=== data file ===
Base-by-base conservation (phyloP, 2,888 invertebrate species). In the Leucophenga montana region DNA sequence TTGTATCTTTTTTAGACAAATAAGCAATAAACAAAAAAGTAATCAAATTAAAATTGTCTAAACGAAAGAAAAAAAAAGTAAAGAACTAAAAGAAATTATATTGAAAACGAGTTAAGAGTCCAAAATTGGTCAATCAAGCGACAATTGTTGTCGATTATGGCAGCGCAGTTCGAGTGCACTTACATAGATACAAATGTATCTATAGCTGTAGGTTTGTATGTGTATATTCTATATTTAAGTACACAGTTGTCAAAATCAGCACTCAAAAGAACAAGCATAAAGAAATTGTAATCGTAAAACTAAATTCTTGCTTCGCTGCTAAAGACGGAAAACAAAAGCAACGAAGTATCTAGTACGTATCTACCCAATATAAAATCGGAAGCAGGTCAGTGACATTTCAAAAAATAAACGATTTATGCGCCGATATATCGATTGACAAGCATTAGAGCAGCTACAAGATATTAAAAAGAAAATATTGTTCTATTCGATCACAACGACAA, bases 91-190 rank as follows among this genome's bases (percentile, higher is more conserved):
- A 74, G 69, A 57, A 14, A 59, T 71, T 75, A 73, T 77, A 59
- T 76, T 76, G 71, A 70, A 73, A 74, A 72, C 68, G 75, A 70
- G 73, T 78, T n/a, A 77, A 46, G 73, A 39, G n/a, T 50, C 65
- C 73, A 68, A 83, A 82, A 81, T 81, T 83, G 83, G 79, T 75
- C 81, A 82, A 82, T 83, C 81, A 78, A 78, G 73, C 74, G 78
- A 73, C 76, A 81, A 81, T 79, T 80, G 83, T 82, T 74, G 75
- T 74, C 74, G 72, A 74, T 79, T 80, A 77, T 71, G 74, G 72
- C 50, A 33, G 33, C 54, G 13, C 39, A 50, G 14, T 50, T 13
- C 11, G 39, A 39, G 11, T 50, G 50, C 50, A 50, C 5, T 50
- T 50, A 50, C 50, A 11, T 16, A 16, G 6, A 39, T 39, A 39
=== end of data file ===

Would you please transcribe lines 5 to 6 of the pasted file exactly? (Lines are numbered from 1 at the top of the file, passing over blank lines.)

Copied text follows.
- C 73, A 68, A 83, A 82, A 81, T 81, T 83, G 83, G 79, T 75
- C 81, A 82, A 82, T 83, C 81, A 78, A 78, G 73, C 74, G 78